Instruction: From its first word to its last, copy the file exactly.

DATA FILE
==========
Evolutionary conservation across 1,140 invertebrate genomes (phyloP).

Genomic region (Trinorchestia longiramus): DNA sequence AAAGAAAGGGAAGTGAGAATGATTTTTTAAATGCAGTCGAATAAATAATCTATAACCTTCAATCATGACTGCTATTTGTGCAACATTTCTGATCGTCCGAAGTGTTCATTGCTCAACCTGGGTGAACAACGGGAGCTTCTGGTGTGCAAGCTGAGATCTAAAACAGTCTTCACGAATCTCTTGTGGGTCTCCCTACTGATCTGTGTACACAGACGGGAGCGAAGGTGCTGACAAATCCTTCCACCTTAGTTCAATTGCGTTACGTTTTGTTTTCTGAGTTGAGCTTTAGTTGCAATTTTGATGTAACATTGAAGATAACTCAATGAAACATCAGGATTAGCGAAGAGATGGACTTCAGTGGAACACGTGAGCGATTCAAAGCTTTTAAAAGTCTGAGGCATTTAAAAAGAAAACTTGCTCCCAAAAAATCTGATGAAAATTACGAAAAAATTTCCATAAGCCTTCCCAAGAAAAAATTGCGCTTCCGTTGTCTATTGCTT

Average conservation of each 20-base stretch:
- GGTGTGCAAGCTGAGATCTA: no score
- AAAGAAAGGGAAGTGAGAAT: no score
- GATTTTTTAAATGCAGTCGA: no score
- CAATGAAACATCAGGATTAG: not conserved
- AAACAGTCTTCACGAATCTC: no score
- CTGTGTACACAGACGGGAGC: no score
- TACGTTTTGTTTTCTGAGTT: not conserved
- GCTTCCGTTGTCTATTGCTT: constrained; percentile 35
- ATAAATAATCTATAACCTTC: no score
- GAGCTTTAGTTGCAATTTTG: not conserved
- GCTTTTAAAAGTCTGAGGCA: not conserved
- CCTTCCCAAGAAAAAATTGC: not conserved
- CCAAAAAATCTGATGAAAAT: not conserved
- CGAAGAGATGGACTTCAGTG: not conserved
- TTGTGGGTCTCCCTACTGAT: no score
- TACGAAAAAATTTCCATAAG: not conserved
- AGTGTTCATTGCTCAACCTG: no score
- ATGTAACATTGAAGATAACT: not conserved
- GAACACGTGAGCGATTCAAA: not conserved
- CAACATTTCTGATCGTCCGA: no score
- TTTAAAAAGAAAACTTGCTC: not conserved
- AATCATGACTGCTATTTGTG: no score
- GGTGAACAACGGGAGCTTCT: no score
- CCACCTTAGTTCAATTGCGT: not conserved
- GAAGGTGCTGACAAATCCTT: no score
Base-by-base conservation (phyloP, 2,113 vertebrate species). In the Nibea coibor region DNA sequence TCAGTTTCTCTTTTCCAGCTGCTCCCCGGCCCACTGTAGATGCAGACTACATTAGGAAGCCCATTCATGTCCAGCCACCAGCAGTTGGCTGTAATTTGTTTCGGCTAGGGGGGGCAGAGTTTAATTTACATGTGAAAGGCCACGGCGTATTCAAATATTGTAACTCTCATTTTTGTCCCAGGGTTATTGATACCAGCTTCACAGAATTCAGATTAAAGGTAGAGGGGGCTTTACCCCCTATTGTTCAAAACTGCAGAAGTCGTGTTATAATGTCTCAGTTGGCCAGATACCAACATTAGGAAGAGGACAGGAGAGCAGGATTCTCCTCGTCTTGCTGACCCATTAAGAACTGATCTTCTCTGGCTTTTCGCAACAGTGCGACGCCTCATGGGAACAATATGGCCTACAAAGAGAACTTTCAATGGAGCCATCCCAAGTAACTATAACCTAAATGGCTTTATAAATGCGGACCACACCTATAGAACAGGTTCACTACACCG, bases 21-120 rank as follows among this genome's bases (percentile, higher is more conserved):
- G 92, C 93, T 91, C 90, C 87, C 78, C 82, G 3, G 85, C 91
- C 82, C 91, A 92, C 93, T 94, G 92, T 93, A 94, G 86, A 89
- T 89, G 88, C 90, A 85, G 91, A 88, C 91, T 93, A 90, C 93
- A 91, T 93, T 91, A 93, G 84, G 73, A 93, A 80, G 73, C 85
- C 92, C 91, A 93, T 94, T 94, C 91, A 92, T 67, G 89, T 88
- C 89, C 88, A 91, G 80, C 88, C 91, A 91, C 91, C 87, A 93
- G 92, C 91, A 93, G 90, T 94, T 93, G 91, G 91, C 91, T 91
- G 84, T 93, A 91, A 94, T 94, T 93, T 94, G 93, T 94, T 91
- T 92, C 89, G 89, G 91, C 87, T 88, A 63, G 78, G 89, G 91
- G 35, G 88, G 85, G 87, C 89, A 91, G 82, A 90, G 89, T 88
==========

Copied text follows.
Evolutionary conservation across 1,140 invertebrate genomes (phyloP).

Genomic region (Trinorchestia longiramus): DNA sequence AAAGAAAGGGAAGTGAGAATGATTTTTTAAATGCAGTCGAATAAATAATCTATAACCTTCAATCATGACTGCTATTTGTGCAACATTTCTGATCGTCCGAAGTGTTCATTGCTCAACCTGGGTGAACAACGGGAGCTTCTGGTGTGCAAGCTGAGATCTAAAACAGTCTTCACGAATCTCTTGTGGGTCTCCCTACTGATCTGTGTACACAGACGGGAGCGAAGGTGCTGACAAATCCTTCCACCTTAGTTCAATTGCGTTACGTTTTGTTTTCTGAGTTGAGCTTTAGTTGCAATTTTGATGTAACATTGAAGATAACTCAATGAAACATCAGGATTAGCGAAGAGATGGACTTCAGTGGAACACGTGAGCGATTCAAAGCTTTTAAAAGTCTGAGGCATTTAAAAAGAAAACTTGCTCCCAAAAAATCTGATGAAAATTACGAAAAAATTTCCATAAGCCTTCCCAAGAAAAAATTGCGCTTCCGTTGTCTATTGCTT

Average conservation of each 20-base stretch:
- GGTGTGCAAGCTGAGATCTA: no score
- AAAGAAAGGGAAGTGAGAAT: no score
- GATTTTTTAAATGCAGTCGA: no score
- CAATGAAACATCAGGATTAG: not conserved
- AAACAGTCTTCACGAATCTC: no score
- CTGTGTACACAGACGGGAGC: no score
- TACGTTTTGTTTTCTGAGTT: not conserved
- GCTTCCGTTGTCTATTGCTT: constrained; percentile 35
- ATAAATAATCTATAACCTTC: no score
- GAGCTTTAGTTGCAATTTTG: not conserved
- GCTTTTAAAAGTCTGAGGCA: not conserved
- CCTTCCCAAGAAAAAATTGC: not conserved
- CCAAAAAATCTGATGAAAAT: not conserved
- CGAAGAGATGGACTTCAGTG: not conserved
- TTGTGGGTCTCCCTACTGAT: no score
- TACGAAAAAATTTCCATAAG: not conserved
- AGTGTTCATTGCTCAACCTG: no score
- ATGTAACATTGAAGATAACT: not conserved
- GAACACGTGAGCGATTCAAA: not conserved
- CAACATTTCTGATCGTCCGA: no score
- TTTAAAAAGAAAACTTGCTC: not conserved
- AATCATGACTGCTATTTGTG: no score
- GGTGAACAACGGGAGCTTCT: no score
- CCACCTTAGTTCAATTGCGT: not conserved
- GAAGGTGCTGACAAATCCTT: no score
Base-by-base conservation (phyloP, 2,113 vertebrate species). In the Nibea coibor region DNA sequence TCAGTTTCTCTTTTCCAGCTGCTCCCCGGCCCACTGTAGATGCAGACTACATTAGGAAGCCCATTCATGTCCAGCCACCAGCAGTTGGCTGTAATTTGTTTCGGCTAGGGGGGGCAGAGTTTAATTTACATGTGAAAGGCCACGGCGTATTCAAATATTGTAACTCTCATTTTTGTCCCAGGGTTATTGATACCAGCTTCACAGAATTCAGATTAAAGGTAGAGGGGGCTTTACCCCCTATTGTTCAAAACTGCAGAAGTCGTGTTATAATGTCTCAGTTGGCCAGATACCAACATTAGGAAGAGGACAGGAGAGCAGGATTCTCCTCGTCTTGCTGACCCATTAAGAACTGATCTTCTCTGGCTTTTCGCAACAGTGCGACGCCTCATGGGAACAATATGGCCTACAAAGAGAACTTTCAATGGAGCCATCCCAAGTAACTATAACCTAAATGGCTTTATAAATGCGGACCACACCTATAGAACAGGTTCACTACACCG, bases 21-120 rank as follows among this genome's bases (percentile, higher is more conserved):
- G 92, C 93, T 91, C 90, C 87, C 78, C 82, G 3, G 85, C 91
- C 82, C 91, A 92, C 93, T 94, G 92, T 93, A 94, G 86, A 89
- T 89, G 88, C 90, A 85, G 91, A 88, C 91, T 93, A 90, C 93
- A 91, T 93, T 91, A 93, G 84, G 73, A 93, A 80, G 73, C 85
- C 92, C 91, A 93, T 94, T 94, C 91, A 92, T 67, G 89, T 88
- C 89, C 88, A 91, G 80, C 88, C 91, A 91, C 91, C 87, A 93
- G 92, C 91, A 93, G 90, T 94, T 93, G 91, G 91, C 91, T 91
- G 84, T 93, A 91, A 94, T 94, T 93, T 94, G 93, T 94, T 91
- T 92, C 89, G 89, G 91, C 87, T 88, A 63, G 78, G 89, G 91
- G 35, G 88, G 85, G 87, C 89, A 91, G 82, A 90, G 89, T 88